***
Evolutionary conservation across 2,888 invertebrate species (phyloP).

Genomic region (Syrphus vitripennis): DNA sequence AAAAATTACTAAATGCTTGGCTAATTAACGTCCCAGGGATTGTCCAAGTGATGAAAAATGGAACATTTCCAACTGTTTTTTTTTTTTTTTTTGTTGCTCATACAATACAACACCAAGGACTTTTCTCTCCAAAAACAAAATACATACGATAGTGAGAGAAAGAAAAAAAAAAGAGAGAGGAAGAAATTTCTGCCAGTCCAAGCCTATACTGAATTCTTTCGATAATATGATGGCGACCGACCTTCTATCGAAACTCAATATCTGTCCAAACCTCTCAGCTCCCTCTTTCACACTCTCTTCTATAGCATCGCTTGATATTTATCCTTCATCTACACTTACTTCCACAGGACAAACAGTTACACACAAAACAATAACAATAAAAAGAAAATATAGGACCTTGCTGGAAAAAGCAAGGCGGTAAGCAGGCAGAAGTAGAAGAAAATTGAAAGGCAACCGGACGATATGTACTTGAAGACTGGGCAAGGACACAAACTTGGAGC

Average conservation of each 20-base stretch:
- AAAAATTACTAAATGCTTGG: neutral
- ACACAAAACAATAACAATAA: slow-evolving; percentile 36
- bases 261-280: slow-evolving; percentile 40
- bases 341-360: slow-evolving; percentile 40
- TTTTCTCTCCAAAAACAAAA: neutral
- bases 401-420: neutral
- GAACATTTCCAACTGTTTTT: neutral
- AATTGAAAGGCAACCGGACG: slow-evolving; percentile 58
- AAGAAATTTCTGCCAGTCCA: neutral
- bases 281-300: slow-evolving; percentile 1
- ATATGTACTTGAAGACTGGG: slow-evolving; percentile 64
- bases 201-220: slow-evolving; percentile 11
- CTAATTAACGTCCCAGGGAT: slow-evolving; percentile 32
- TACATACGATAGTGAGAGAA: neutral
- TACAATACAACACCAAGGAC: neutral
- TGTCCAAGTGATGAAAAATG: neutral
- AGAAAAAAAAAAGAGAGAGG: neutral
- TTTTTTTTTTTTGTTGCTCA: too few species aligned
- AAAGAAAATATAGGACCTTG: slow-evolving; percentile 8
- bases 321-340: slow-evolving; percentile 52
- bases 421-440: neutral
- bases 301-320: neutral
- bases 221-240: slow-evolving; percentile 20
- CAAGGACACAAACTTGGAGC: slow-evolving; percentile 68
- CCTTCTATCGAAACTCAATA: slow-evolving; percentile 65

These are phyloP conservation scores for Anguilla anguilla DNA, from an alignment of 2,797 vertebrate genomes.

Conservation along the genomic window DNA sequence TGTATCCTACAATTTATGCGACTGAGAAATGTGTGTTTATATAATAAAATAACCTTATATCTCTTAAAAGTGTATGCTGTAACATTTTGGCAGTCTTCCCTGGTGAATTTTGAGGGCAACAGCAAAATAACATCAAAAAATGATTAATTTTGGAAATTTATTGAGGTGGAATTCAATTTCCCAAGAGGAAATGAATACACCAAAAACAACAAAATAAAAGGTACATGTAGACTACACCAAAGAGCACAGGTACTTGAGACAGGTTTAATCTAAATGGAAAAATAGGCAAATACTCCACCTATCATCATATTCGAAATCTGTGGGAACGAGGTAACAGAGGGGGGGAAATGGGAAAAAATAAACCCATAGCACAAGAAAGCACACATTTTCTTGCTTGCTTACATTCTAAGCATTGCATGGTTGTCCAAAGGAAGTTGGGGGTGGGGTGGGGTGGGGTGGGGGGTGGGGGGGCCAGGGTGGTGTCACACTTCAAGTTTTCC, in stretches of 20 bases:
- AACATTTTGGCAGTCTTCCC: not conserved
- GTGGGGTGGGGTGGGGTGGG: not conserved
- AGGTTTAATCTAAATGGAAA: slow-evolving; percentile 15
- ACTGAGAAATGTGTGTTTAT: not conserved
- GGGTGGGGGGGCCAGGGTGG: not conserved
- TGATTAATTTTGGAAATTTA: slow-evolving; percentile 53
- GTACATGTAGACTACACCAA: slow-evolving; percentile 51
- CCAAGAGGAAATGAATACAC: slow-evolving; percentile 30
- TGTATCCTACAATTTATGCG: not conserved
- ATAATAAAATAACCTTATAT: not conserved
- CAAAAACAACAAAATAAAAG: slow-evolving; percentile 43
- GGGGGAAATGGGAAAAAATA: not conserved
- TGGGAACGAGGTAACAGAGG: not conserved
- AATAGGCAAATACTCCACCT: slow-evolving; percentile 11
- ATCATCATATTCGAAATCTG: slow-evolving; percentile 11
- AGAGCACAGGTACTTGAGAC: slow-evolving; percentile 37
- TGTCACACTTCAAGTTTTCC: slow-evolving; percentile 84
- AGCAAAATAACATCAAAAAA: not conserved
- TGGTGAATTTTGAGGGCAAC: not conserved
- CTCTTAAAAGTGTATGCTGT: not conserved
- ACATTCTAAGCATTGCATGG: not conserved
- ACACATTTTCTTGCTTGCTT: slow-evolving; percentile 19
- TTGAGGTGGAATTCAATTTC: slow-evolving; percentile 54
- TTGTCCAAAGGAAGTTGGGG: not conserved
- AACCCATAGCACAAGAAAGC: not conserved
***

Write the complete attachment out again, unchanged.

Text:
Evolutionary conservation across 2,888 invertebrate species (phyloP).

Genomic region (Syrphus vitripennis): DNA sequence AAAAATTACTAAATGCTTGGCTAATTAACGTCCCAGGGATTGTCCAAGTGATGAAAAATGGAACATTTCCAACTGTTTTTTTTTTTTTTTTTGTTGCTCATACAATACAACACCAAGGACTTTTCTCTCCAAAAACAAAATACATACGATAGTGAGAGAAAGAAAAAAAAAAGAGAGAGGAAGAAATTTCTGCCAGTCCAAGCCTATACTGAATTCTTTCGATAATATGATGGCGACCGACCTTCTATCGAAACTCAATATCTGTCCAAACCTCTCAGCTCCCTCTTTCACACTCTCTTCTATAGCATCGCTTGATATTTATCCTTCATCTACACTTACTTCCACAGGACAAACAGTTACACACAAAACAATAACAATAAAAAGAAAATATAGGACCTTGCTGGAAAAAGCAAGGCGGTAAGCAGGCAGAAGTAGAAGAAAATTGAAAGGCAACCGGACGATATGTACTTGAAGACTGGGCAAGGACACAAACTTGGAGC

Average conservation of each 20-base stretch:
- AAAAATTACTAAATGCTTGG: neutral
- ACACAAAACAATAACAATAA: slow-evolving; percentile 36
- bases 261-280: slow-evolving; percentile 40
- bases 341-360: slow-evolving; percentile 40
- TTTTCTCTCCAAAAACAAAA: neutral
- bases 401-420: neutral
- GAACATTTCCAACTGTTTTT: neutral
- AATTGAAAGGCAACCGGACG: slow-evolving; percentile 58
- AAGAAATTTCTGCCAGTCCA: neutral
- bases 281-300: slow-evolving; percentile 1
- ATATGTACTTGAAGACTGGG: slow-evolving; percentile 64
- bases 201-220: slow-evolving; percentile 11
- CTAATTAACGTCCCAGGGAT: slow-evolving; percentile 32
- TACATACGATAGTGAGAGAA: neutral
- TACAATACAACACCAAGGAC: neutral
- TGTCCAAGTGATGAAAAATG: neutral
- AGAAAAAAAAAAGAGAGAGG: neutral
- TTTTTTTTTTTTGTTGCTCA: too few species aligned
- AAAGAAAATATAGGACCTTG: slow-evolving; percentile 8
- bases 321-340: slow-evolving; percentile 52
- bases 421-440: neutral
- bases 301-320: neutral
- bases 221-240: slow-evolving; percentile 20
- CAAGGACACAAACTTGGAGC: slow-evolving; percentile 68
- CCTTCTATCGAAACTCAATA: slow-evolving; percentile 65

These are phyloP conservation scores for Anguilla anguilla DNA, from an alignment of 2,797 vertebrate genomes.

Conservation along the genomic window DNA sequence TGTATCCTACAATTTATGCGACTGAGAAATGTGTGTTTATATAATAAAATAACCTTATATCTCTTAAAAGTGTATGCTGTAACATTTTGGCAGTCTTCCCTGGTGAATTTTGAGGGCAACAGCAAAATAACATCAAAAAATGATTAATTTTGGAAATTTATTGAGGTGGAATTCAATTTCCCAAGAGGAAATGAATACACCAAAAACAACAAAATAAAAGGTACATGTAGACTACACCAAAGAGCACAGGTACTTGAGACAGGTTTAATCTAAATGGAAAAATAGGCAAATACTCCACCTATCATCATATTCGAAATCTGTGGGAACGAGGTAACAGAGGGGGGGAAATGGGAAAAAATAAACCCATAGCACAAGAAAGCACACATTTTCTTGCTTGCTTACATTCTAAGCATTGCATGGTTGTCCAAAGGAAGTTGGGGGTGGGGTGGGGTGGGGTGGGGGGTGGGGGGGCCAGGGTGGTGTCACACTTCAAGTTTTCC, in stretches of 20 bases:
- AACATTTTGGCAGTCTTCCC: not conserved
- GTGGGGTGGGGTGGGGTGGG: not conserved
- AGGTTTAATCTAAATGGAAA: slow-evolving; percentile 15
- ACTGAGAAATGTGTGTTTAT: not conserved
- GGGTGGGGGGGCCAGGGTGG: not conserved
- TGATTAATTTTGGAAATTTA: slow-evolving; percentile 53
- GTACATGTAGACTACACCAA: slow-evolving; percentile 51
- CCAAGAGGAAATGAATACAC: slow-evolving; percentile 30
- TGTATCCTACAATTTATGCG: not conserved
- ATAATAAAATAACCTTATAT: not conserved
- CAAAAACAACAAAATAAAAG: slow-evolving; percentile 43
- GGGGGAAATGGGAAAAAATA: not conserved
- TGGGAACGAGGTAACAGAGG: not conserved
- AATAGGCAAATACTCCACCT: slow-evolving; percentile 11
- ATCATCATATTCGAAATCTG: slow-evolving; percentile 11
- AGAGCACAGGTACTTGAGAC: slow-evolving; percentile 37
- TGTCACACTTCAAGTTTTCC: slow-evolving; percentile 84
- AGCAAAATAACATCAAAAAA: not conserved
- TGGTGAATTTTGAGGGCAAC: not conserved
- CTCTTAAAAGTGTATGCTGT: not conserved
- ACATTCTAAGCATTGCATGG: not conserved
- ACACATTTTCTTGCTTGCTT: slow-evolving; percentile 19
- TTGAGGTGGAATTCAATTTC: slow-evolving; percentile 54
- TTGTCCAAAGGAAGTTGGGG: not conserved
- AACCCATAGCACAAGAAAGC: not conserved